The JavaScript blog.


facebook reactive

Fluxxor for React

Posted on .


Fluxxor (GitHub: BinaryMuse / fluxxor, License: MIT, Bower: fluxxor) by Brandon Tilley is a library designed to work with Facebook's React. It provides an application architecture that's based around a dispatcher, stores, and views.

Instantiating a Flux application looks like this:

var flux = new Fluxxor.Flux(stores, actions);  

The stores object contains classes that are created with Fluxxor.createStore, and the actions object is a set of methods that invoke that dispatcher:

var actions = {  
  addTodo: function(text) {
    this.dispatch("ADD_TODO", {text: text});

  toggleTodo: function(todo) {
    this.dispatch("TOGGLE_TODO", {todo: todo});

  clearTodos: function() {

These examples were taken from the Fluxxor quick start guide, which explains how to write a to-do list with Flux.

Fluxxor provides more tools as well. Fluxxor.FluxMixin can be used to make Flux instances available to React components, and Fluxxor.StoreWatchMixin allows you to watch for change events on Flux stores.

You can use Fluxxor outside of React, and it's installable with Bower as fluxxor. Brandon, the author of the library, pointed out that Fluxxor is his personal implementation of the Flux pattern which was created by Jing Chen at Facebook.


frameworks ui facebook reactive

A Look at Facebook's React

Posted on .


React (GitHub: facebook / react, License: Apache 2.0, npm: react-tools, bower: react) from Facebook and Instagram is a UI framework. It's maintained by Paul O'Shannessy, and Paul and Christopher Chedeau both post to the React blog regularly about new features and community news.

React is meant to be a declarative framework, so it focuses on transforming data into interface components. Data can come from servers and user input -- there's no specific transport layer support, instead other libraries like jQuery are relied on.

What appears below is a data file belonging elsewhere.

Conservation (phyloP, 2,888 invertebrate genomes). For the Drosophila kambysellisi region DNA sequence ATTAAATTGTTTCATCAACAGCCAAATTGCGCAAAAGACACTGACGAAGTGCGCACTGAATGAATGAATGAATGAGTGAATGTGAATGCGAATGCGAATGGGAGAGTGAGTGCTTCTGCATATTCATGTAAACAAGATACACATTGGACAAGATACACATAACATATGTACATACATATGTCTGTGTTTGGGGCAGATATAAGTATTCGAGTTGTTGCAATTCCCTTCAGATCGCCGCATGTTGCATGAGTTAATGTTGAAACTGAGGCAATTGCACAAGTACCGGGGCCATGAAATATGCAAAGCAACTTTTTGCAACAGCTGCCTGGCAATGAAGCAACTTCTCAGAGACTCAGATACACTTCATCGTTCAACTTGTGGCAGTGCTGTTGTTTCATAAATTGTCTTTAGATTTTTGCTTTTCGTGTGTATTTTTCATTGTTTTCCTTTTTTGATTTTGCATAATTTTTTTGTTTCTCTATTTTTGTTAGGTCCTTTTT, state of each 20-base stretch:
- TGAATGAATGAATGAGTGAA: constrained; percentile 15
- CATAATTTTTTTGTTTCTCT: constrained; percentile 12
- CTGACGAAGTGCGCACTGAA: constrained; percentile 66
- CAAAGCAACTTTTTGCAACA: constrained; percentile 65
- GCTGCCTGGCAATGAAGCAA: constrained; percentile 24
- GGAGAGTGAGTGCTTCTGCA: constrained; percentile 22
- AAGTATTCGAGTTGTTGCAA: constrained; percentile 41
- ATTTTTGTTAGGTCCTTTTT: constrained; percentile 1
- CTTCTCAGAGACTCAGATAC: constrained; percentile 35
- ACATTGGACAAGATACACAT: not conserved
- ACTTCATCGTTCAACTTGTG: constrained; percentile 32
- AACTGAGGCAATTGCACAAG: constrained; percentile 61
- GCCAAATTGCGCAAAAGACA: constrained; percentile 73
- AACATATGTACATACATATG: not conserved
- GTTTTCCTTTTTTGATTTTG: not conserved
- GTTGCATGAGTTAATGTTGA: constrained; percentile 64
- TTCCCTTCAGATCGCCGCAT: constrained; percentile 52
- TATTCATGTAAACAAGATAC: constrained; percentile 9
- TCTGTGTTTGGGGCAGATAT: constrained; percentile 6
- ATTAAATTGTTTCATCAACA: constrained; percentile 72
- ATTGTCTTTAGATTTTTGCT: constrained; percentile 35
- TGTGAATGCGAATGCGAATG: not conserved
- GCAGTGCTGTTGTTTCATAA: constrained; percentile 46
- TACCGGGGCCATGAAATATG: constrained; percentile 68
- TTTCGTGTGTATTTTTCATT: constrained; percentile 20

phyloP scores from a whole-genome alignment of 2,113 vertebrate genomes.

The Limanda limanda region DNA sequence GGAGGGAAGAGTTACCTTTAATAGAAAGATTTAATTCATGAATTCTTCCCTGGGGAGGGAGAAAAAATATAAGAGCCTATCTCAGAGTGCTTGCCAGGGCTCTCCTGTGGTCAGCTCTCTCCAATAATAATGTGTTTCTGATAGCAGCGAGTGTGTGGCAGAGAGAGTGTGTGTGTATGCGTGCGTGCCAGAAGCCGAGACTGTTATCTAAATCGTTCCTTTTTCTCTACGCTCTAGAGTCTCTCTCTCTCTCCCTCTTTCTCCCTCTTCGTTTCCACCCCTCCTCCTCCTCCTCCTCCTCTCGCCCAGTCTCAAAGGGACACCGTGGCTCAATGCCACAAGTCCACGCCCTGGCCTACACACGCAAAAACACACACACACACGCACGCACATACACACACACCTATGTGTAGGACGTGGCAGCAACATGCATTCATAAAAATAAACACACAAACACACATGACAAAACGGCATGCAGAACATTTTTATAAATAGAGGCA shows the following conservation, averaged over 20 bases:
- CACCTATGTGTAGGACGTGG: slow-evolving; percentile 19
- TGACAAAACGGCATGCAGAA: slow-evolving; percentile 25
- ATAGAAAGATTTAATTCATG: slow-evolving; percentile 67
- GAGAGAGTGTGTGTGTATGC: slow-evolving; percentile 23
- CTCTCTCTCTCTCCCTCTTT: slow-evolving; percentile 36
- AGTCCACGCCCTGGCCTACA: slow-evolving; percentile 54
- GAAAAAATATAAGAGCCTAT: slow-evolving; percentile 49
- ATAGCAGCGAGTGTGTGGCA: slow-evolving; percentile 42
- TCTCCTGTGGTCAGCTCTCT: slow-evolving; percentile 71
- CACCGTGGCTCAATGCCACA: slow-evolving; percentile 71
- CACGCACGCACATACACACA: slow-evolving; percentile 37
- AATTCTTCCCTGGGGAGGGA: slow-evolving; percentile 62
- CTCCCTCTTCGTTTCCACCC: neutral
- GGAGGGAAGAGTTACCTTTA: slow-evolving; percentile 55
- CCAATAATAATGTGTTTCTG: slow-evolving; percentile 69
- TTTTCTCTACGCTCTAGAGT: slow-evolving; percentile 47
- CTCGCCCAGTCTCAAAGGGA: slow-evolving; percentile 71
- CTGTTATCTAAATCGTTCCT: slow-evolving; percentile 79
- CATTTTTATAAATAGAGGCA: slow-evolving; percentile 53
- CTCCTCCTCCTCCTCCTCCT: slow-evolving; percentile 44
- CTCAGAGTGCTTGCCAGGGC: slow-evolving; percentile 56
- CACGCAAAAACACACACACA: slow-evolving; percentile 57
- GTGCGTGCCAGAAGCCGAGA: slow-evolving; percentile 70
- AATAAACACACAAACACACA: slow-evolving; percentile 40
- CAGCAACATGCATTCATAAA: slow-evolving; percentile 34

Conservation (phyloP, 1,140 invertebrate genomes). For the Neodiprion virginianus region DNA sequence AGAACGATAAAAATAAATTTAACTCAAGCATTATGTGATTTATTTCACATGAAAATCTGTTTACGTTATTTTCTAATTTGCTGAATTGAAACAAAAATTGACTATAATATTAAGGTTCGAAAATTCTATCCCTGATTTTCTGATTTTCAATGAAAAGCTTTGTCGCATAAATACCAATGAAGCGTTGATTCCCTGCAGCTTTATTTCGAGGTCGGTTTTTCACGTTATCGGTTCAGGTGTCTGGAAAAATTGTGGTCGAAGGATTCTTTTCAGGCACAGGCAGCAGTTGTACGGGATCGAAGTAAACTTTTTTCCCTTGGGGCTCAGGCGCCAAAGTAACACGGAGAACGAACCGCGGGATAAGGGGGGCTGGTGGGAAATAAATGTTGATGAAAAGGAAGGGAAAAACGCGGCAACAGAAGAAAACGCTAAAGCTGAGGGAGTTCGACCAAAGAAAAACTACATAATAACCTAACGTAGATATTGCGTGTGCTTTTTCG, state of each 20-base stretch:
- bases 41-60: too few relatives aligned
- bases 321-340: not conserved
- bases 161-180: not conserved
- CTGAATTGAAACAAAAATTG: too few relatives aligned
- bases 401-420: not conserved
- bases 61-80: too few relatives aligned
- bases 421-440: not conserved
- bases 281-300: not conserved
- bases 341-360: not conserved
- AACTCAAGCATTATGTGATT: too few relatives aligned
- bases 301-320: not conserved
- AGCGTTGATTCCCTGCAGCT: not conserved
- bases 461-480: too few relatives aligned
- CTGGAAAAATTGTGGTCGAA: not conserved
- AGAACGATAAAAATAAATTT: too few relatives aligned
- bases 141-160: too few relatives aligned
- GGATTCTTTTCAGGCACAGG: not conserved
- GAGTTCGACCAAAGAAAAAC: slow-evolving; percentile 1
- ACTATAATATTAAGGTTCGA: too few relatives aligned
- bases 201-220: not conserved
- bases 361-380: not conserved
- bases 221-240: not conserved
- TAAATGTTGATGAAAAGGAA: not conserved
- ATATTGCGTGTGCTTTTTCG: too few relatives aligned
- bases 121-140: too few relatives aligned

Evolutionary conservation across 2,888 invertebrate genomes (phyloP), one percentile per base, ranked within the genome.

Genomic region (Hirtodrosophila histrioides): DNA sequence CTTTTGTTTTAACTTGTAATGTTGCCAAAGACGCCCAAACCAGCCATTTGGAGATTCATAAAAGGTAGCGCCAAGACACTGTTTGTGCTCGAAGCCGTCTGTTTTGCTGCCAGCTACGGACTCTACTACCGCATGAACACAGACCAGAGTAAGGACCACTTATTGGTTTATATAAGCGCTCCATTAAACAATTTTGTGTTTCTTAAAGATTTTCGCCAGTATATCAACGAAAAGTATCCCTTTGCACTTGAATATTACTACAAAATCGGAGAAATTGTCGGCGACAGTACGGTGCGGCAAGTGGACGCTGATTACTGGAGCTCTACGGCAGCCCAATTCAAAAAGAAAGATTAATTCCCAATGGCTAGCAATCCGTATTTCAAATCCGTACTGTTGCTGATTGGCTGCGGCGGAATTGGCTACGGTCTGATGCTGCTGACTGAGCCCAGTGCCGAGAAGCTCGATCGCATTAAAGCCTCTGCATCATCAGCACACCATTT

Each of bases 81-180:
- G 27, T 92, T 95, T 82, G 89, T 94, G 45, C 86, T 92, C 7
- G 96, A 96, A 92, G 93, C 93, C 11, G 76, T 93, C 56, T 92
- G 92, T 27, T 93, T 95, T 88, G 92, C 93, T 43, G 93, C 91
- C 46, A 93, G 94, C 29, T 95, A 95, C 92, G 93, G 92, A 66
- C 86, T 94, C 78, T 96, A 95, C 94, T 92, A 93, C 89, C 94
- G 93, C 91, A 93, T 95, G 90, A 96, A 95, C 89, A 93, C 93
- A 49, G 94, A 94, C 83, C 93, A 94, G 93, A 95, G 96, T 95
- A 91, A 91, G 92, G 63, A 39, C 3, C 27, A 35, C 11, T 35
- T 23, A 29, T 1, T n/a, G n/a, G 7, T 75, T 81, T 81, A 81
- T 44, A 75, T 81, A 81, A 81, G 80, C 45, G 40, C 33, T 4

The first thing you'll notice about React is it mixes HTML and JavaScript:

var HelloMessage = React.createClass({  
  render: function() {
    return <div>{'Hello ' + this.props.name}</div>;

React.renderComponent(<HelloMessage name="John" />, mountNode);  

What's going on? Well, this snippet is intended to be placed inside a script tag, with the type attribute set to text/jsx. JSX is React's XML-based template language. It doesn't hit the DOM until it needs to: instead a mock DOM, or faked browser is used to maintain an in-memory representation of your templates. Be aware that this comes with caveats: everything is escaped by default, so HTML entities can easily be double escaped.

You don't need to use JSX, however: React.DOM.div({}, 'Hello ' + this.props.name) is equivalent to the previous example.

Applications made with React are based on components. Components are created with React.createClass method (not React.createComponent). Components have a "state" and "props": the state is private, and mutable. If the state is updated, then the component will be re-rendered: this is known as reactive state, and is how React models reactive data flows. React doesn't re-render the entire component, it tries to only render what changed: